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Getting into the Aluthgama bound train after work, from the Fort railway station Katherine Fernando (43) would not have dreamt that she would never reach home that day. An employee at the Ports Authority, she was feeling very rich that day, with her pay packet safely in her handbag. But fate had other plans for Katherine and thousands of other commuters on that train. When warned of an unidentified package in one carriage the train was stopped at Dehiwala and checked. The unclaimed package was unloaded at Dehiwala station and the passengers were asked to board the sardine-packed train.
"The train was stopped for about 20 minutes at Dehiwala, and as soon as it started to pull off from the station the bomb exploded." Katherine said. She remembers little else of the incident . But her office colleague, Ranjani, who was also returning home remembers how her hair caught fire and she collapsed onto the pile of raw human flesh on the floor of the carriage. She was in for a second rude shock when the poor woman discovered that her wallet, with her entire pay, was missing from her bag.
"They have cut open my handbag and stolen my money at a time like this." she said shaking her head in disbelief.
The twin explosions that wrecked the packed-to-capacity Aluthgama bound train last Wednesday evening which set the entire nation in mourning had so far cost 57 lives. The death toll kept rising last week. Even as we were at the Accident Service of the Colombo National Hospital last Thursday afternoon a patient in the Intensive Care Unit succumbed to the grievous injuries he suffered in the blast.
Asantha Wijerathne (35) was warded in the Accident Service with severe injuries to his arms and head. With a great deal of difficulty we spoke to the man, who was hard of hearing after the blast.
"I work at DCS Cargo systems," he said. "I was traveling on the footboard of the train because there was simply no room in the carriages. I travel daily in this particular train." he said, replying to our written questions.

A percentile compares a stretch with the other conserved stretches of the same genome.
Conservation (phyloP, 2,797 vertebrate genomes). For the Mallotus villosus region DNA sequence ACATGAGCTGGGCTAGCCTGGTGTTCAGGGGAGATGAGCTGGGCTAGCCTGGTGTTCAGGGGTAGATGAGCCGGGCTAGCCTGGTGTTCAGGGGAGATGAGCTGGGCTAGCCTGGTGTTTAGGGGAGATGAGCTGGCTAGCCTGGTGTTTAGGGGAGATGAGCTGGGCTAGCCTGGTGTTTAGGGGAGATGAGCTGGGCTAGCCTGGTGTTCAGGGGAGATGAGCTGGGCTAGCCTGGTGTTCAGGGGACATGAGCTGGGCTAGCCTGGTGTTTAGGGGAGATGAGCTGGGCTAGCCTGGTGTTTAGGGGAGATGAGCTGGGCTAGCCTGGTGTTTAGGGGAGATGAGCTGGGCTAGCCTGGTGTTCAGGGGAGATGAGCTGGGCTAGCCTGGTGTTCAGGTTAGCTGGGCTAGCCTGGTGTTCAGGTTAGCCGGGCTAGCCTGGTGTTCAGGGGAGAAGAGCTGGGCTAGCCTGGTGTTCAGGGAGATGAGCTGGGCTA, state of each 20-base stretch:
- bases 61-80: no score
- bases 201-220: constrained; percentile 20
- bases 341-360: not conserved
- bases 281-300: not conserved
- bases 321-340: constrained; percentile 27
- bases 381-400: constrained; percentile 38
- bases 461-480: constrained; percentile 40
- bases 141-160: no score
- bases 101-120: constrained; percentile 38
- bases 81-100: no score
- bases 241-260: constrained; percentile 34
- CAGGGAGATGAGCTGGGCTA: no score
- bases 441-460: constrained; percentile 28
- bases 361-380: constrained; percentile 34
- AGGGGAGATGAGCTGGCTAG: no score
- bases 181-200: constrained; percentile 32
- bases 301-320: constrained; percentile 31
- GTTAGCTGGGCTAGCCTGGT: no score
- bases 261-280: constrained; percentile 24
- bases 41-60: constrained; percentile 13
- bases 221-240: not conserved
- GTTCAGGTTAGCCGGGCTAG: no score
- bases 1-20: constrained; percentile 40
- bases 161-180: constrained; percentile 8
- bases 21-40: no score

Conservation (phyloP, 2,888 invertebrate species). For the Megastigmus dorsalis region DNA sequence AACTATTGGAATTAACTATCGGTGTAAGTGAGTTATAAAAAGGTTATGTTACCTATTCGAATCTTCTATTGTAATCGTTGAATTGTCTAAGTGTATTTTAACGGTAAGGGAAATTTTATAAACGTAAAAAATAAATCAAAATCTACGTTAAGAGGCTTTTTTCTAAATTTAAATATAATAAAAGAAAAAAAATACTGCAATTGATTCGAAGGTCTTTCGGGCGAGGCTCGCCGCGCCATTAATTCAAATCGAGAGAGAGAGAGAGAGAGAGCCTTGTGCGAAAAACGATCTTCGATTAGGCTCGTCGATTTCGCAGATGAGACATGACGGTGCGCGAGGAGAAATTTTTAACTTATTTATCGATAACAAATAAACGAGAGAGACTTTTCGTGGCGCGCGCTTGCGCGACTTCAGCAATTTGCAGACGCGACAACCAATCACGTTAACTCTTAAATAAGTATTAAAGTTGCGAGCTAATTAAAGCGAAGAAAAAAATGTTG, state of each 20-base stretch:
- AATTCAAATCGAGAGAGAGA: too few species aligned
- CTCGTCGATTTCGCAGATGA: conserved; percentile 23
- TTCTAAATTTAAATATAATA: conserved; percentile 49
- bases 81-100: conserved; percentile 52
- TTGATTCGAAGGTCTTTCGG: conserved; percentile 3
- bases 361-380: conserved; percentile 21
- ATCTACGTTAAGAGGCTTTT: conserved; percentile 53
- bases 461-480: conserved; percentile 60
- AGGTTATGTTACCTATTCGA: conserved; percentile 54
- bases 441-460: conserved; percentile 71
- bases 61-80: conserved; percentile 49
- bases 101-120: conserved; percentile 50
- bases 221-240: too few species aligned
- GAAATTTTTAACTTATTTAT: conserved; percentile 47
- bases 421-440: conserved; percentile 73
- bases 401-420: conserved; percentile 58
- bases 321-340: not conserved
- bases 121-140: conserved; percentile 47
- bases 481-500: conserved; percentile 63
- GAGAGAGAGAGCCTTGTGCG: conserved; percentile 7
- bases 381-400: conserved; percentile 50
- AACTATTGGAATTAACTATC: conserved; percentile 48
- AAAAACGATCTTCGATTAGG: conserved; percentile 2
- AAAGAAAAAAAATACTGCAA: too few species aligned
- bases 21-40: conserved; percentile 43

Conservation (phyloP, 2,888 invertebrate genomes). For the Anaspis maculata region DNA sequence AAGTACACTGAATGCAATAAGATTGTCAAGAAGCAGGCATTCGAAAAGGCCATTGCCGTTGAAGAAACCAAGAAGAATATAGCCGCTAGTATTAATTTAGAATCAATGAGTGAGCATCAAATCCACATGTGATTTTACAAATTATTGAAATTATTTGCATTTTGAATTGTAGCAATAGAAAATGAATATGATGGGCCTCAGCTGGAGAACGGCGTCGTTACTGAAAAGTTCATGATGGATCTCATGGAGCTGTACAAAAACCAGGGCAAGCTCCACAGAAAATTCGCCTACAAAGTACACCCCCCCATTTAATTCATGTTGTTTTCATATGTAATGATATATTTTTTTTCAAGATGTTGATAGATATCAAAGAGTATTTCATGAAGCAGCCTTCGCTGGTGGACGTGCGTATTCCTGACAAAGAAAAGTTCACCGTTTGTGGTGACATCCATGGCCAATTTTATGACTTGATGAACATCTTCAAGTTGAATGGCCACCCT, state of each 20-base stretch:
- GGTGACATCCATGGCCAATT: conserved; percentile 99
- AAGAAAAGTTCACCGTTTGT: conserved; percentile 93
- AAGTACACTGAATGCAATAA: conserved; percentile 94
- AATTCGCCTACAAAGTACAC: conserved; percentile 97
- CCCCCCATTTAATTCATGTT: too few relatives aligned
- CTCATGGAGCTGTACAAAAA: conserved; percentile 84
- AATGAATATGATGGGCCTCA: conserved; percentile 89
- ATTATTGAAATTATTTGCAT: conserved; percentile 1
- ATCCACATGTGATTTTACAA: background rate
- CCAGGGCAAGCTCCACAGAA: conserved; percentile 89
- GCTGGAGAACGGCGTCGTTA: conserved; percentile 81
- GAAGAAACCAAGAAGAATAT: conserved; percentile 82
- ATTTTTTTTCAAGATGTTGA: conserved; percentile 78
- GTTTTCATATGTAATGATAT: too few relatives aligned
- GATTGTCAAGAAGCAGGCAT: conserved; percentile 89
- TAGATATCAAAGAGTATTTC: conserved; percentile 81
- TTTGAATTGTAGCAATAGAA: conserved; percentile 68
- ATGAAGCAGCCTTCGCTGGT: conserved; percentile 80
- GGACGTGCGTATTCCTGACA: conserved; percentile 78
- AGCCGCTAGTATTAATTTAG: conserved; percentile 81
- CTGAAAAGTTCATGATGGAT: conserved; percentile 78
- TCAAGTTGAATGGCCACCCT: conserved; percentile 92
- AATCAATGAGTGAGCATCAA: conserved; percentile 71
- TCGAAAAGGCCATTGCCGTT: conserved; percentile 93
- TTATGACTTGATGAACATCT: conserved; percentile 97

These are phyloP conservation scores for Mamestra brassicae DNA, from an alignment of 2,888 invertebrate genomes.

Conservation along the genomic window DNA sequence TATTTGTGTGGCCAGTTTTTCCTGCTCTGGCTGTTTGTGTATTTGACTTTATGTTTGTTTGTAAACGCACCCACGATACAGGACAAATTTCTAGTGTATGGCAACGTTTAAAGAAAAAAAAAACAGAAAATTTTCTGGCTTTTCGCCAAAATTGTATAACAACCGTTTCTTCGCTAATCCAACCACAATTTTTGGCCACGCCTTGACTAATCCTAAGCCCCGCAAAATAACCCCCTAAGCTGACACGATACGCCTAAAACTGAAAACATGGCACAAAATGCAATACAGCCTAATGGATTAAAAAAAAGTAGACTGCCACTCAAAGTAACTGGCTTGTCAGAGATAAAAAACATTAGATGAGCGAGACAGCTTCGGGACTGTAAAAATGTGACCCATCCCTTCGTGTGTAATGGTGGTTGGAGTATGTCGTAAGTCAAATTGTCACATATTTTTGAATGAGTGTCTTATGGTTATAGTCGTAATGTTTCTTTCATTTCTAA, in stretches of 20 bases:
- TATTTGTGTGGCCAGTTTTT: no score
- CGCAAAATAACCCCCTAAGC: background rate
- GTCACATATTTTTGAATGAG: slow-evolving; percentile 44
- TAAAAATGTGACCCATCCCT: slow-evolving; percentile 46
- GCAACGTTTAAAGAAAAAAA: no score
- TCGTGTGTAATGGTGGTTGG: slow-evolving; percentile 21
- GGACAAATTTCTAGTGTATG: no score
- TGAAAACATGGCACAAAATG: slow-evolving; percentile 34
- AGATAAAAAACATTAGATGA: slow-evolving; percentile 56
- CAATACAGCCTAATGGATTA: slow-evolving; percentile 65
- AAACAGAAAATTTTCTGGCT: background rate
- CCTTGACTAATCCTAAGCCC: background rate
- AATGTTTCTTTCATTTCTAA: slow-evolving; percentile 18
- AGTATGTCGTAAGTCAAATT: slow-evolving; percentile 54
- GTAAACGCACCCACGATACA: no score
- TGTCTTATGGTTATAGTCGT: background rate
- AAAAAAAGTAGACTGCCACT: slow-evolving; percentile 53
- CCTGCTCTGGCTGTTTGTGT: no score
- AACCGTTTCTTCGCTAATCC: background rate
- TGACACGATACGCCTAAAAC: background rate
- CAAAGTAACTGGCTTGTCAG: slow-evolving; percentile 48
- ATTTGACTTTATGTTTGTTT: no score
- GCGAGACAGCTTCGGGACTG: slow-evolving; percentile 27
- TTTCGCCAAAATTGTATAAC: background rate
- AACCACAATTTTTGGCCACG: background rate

Thajudeen (44) was also travelling in this train. Although he has not sustained serious external injuries, he was bleeding from his mouth, nose and ears when we met him at the hospital-a day after the blast. He comes from Panadura and works at Transtore Ceylon Limited. On Thursday Thajudeen was transferred to a general ward from the Accident Service.
Maheshwari (39) was also recuperating from head, arm injuries and shock in Ward 30 of the National Hospital . "I come from Wadduwa. From my office at Fort I got into the train and was in the fourth carriage. When the bomb exploded a ball of fire hurtled at me, and my hair, sari and leg caught fire. I stamped around to put out the fire and finally was taken to Kalubowila hospital."
She looked too tired to even cry. "I have two children but they are small and probably don't know about this incident."
Lidya Bastienzs who herself sustained grievous head and eye injuries and burns all over her body, suffered a double blow. Her husband, who was traveling with her in he train died in the blast. She was not in a condition to speak at the hospital. The relatives who were with her filled us in. Lidya works for Galadari Hotel while her husband was employed at Commercial Bank. They travel together from their home in Panadura everyday . Their seven year old son is not aware of what has happened to his mother and father.
At least for those who survived the terrible Wednesday, there is some solace in the fact they are alive. From the thousands of people in that train that day, they somehow managed to keep alive - whether they attribute it to fate, God, Providence or whatever. It is hard to imagine the thoughts that must run across the minds of the family members who have tracked their loved ones to the city morgues. On that Wednesday morning their loved ones left home on another day's work and now...
Farin Ghouse was at the Police Morgue in Colombo. His 22 year old nephew, Mohommad Niyaz was killed in the blast. "Niyaz and his brother work at the same office. His brother came early but Niyaz had classes that day. But the classes were cancelled and he took this ill-fated train home," said the grieving uncle.
"When my son did not come home that night we were worried and called the Kalubowila Hospital. But they said there is no one by that name. So, in the morning we came to Colombo National Hospital," said a father who was in shock having just identified his son among the maimed bodies at the Police morgue.
The trauma and terror of the bomb has not diminished. When the Central Bank was hit in January many felt the attack was too close home. Today the insecurity has worsened. Public transport is something the working masses today cannot avoid. The threat of bombs in the most familiar public places would turn paranoid usually easygoing commuters, who would now not only have to scramble, run and push to get into buses and trains but also watch out for suspicious persons after that.
Bomb attacks on civillians should not be regarded as those against one race or community, but against humanity. It strives to destroy the foundations of any society.
But it is upto the people to not let it destroy them being humans.
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